Why I called off our engagement.

 It was spring.  1997.  We were driving… I remember crossing the University Bridge during this conversation.

“So, my lease is up at the end of  August…"

“Oh, really?  You think you’ll renew it or find somewhere else?"

“I want to find a place with YOU.  I mean, I practically live with you and Leanne now.  But what if we got a place together?"

“Oh… Um… No.  I’m not going to live with a man until I’m married.

I couldn’t.  I mean, I guess I might live with my husband before we were married,

but I don’t ever want to live with a boyfriend.  I wouldn’t want to

go through a breakup where it’s also a housing rearrangement.

Too much for my nervous system!"

That was the end of that conversation.   Until two weeks later.

“So… Getting engaged?  Would that mean, like… I’d give you a ring?"

I whipped my head toward him.  “What?  Why are you asking about that?”

“You want to get engaged before we move in together.  So I wanted to see what it would take.”

That wasn’t what I’d meant at all.  

But when he took me ring shopping, I was so enamored of the idea of being engaged, of having a wedding… I did love him, but we’d only been dating a few months, and there were already… a few problems.  I’d have waited.

But he was ready to move.

When he put the ring on my finger one afternoon, between bites of sandwich, I stepped onto a conveyor belt that took me to an amazing apartment 2 blocks from Green Lake, a shared sofa, and a special needs cat we adopted together.

The next spring, I started thinking about plans for the wedding we’d both said we wanted to put off for “at least 2 years.”  Two friends and I went to a gorgeous bridal salon across Lake Washington in Kirkland.  I put on a beautiful silk gown and stood in front of the three-way mirror.

Whatever my friends and the consultant said about how that dress looked, I don’t remember.  I didn’t hear it.  As I looked at my own image in the mirror, a vision washed over me.  I saw myself at my wedding.

I looked at my groom… He wasn’t there.  

This vacant, going-through-the-motions expression occupied his eyes in the spot where I wanted to see love, devotion, and excitement.

I went home from that dress shopping trip and took my ring off.  

I said to Kurt, “I do love you and I know you love me.  And I got really excited about a wedding.  But I don’t want that ring back until you are actually ready to marry me, however long that takes you.”

It was one of the scariest things I’ve ever done:  I pulled the plug on a dream that I’d held as long as I could remember and that would’ve continued happening, if I’d just kept my mouth shut.

I was terrified he wouldn’t ever be ready.

I was scared he’d change his mind. I was scared no one else would ever propose to me.  But I had to give that ring back, because it didn’t mean what I wanted it to mean.  It didn’t carry the heart of my dream.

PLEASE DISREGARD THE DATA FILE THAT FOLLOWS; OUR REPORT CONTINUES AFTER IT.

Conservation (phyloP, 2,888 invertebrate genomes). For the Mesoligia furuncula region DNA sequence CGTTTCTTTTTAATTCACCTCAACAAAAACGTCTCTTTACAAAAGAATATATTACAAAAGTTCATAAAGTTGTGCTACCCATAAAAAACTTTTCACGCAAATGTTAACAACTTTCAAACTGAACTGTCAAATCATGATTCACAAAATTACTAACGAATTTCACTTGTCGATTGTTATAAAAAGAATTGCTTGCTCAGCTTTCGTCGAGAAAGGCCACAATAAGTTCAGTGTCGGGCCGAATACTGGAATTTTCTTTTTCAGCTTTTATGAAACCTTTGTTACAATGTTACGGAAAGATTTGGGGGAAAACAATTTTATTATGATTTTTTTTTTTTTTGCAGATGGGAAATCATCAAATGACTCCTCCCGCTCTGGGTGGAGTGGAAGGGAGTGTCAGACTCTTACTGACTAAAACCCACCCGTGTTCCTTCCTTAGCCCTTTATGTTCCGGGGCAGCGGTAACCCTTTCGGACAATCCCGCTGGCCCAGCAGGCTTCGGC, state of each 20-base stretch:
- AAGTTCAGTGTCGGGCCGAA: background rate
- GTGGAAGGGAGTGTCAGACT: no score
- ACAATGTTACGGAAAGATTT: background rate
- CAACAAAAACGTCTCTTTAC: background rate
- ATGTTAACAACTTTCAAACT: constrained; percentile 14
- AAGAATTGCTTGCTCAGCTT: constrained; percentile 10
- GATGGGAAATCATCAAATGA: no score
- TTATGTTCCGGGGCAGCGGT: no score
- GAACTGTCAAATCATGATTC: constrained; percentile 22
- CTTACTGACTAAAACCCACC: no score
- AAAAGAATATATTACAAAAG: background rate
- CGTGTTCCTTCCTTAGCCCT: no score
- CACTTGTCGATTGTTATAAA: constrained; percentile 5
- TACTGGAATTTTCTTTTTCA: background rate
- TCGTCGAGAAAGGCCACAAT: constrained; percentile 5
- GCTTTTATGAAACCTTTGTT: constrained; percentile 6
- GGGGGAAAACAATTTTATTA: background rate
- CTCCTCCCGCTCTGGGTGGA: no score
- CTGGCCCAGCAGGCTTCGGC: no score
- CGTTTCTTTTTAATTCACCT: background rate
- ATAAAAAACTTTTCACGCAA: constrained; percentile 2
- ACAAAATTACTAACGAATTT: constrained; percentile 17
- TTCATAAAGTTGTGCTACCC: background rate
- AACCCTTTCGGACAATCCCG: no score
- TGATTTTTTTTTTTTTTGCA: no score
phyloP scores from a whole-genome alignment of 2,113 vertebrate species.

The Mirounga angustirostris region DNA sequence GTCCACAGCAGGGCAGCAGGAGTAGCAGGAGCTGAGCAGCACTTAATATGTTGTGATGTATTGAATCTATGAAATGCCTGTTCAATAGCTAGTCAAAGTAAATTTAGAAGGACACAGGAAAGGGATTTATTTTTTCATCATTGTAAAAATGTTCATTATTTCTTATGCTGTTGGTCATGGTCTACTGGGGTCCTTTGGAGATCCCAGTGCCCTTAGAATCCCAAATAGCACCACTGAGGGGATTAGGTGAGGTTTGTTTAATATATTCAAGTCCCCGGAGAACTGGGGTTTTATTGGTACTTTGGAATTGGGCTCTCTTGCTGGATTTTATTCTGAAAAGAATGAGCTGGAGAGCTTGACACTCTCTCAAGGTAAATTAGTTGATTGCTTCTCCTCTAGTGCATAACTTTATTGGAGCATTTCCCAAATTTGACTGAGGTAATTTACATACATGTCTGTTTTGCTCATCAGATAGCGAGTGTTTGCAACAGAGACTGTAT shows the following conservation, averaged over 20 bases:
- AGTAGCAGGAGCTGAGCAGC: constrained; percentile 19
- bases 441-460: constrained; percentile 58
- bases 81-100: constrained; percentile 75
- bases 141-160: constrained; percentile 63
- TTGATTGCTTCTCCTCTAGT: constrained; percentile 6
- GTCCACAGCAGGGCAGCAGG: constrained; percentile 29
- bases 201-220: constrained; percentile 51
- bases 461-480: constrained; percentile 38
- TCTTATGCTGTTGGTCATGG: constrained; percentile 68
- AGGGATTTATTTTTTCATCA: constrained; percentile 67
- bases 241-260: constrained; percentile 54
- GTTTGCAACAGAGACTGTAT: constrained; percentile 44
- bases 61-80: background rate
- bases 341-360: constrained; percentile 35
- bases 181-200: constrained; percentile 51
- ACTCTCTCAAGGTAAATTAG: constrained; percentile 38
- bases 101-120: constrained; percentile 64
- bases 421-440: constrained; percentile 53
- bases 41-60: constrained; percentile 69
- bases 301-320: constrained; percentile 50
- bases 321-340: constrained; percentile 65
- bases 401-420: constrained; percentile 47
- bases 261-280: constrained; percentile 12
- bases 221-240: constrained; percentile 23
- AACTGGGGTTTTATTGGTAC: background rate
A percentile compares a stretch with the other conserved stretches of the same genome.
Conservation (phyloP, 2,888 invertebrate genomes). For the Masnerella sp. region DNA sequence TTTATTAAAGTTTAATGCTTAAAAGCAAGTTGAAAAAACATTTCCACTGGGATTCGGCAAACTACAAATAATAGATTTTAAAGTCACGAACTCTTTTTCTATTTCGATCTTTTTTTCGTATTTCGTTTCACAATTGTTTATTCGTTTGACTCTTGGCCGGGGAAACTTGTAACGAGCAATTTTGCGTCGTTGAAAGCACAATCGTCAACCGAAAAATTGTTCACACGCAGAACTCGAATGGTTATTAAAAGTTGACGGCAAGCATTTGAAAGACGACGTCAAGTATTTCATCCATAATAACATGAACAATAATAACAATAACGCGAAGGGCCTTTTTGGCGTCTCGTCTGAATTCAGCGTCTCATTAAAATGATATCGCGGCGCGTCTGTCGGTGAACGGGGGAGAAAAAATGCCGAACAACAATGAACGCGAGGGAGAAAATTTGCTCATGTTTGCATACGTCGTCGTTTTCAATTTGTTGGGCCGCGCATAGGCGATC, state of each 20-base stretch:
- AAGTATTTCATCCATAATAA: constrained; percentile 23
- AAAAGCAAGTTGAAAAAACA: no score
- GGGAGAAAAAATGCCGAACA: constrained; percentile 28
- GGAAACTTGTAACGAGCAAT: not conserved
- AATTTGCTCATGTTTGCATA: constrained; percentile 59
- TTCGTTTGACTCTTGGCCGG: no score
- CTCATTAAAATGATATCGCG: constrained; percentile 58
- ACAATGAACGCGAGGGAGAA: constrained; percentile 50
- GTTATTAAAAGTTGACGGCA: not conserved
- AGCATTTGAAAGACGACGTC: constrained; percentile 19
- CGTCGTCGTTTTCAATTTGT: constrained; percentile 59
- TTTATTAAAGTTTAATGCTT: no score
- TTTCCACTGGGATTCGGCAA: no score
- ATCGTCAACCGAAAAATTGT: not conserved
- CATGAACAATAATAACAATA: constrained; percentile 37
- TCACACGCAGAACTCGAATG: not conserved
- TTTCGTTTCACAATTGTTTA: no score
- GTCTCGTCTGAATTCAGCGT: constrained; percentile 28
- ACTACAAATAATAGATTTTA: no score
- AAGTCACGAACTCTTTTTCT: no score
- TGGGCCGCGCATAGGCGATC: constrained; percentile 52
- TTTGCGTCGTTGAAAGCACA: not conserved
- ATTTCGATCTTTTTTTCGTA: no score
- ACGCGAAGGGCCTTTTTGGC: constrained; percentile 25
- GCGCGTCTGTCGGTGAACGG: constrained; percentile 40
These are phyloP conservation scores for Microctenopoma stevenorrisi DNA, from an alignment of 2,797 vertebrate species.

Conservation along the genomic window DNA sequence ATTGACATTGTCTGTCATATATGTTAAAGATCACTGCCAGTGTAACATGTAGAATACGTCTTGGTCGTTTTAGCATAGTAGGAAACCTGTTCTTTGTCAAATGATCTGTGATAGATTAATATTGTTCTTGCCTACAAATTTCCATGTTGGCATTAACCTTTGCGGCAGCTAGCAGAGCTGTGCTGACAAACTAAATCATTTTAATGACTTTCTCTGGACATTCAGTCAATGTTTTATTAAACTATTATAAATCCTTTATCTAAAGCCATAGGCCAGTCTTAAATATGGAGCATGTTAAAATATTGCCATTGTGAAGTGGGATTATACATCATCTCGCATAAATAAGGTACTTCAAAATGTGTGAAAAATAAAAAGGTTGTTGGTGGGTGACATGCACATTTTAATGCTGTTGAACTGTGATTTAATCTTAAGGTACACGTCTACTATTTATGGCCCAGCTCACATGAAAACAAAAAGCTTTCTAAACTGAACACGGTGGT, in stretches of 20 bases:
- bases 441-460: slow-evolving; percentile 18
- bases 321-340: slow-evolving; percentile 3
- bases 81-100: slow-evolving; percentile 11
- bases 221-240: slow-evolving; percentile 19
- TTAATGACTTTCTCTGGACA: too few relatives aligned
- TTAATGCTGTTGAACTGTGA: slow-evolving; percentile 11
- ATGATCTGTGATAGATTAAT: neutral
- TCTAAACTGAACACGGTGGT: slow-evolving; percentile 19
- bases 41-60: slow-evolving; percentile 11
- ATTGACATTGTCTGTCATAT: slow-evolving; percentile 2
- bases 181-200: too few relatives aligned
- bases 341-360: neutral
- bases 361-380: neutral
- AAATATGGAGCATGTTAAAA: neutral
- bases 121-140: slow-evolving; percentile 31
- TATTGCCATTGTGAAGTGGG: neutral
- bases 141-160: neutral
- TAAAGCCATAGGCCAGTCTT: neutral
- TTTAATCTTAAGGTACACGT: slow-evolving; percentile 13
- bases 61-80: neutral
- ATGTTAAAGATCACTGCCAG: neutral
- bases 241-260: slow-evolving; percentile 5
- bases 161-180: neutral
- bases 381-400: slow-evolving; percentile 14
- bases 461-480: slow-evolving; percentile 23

I held out for the real thing.  From him.

Although it was the riskiest move I’d ever made at the time, I’ve spent the intervening sixteen years taking risks like that - and bigger - for the sake of the love I really want.  We keep growing together, asking more of one another, building our capacity to give each other more.

We learn to speak more truth.  And to hear one another more deeply.  To open more, sexually and emotionally.   To give each other more freedom, even as we learn to help each other feel more safe.

I feel like I’m with a new man… again… Over and over.  

Most recently, there’s a chapter of deeper emotional openness.  He’s learning to fall in love in a deeper, more vulnerable way.  We’d never have come to this place - I’d never have known to ask for what I asked for or how to receive it when he stepped forward to give it - if we hadn’t taken all the steps in between.

All those steps started way back when.  He was persistent and persuasive on what he desired:  to live together.  And when I got clear on it, I was clear and resolute in what I desired:  for him to work through his fears about marriage so he could consciously choose it and propose from love.

It took him 18 months.  Thanksgiving weekend, 1999, he dropped to one knee in a snowy field we were hiking across in Winthrop, Washington.  “We’re good together.  You make me better.  I want to see where that goes, for the rest of my life,” he said.  I could feel it.

On July 15, 2000, we promised not, “till death do us part” but “so long as this is the place I can learn what I need to learn.”  Today, there’s more to learn than there was back then.  There’s still no guarantee we’ll always do that together, but after all the times we’ve called one another forward, I can’t imagine learning better anywhere else.

Life rewards courage... Perhaps nowhere more richly than inside a relationship.

Love love,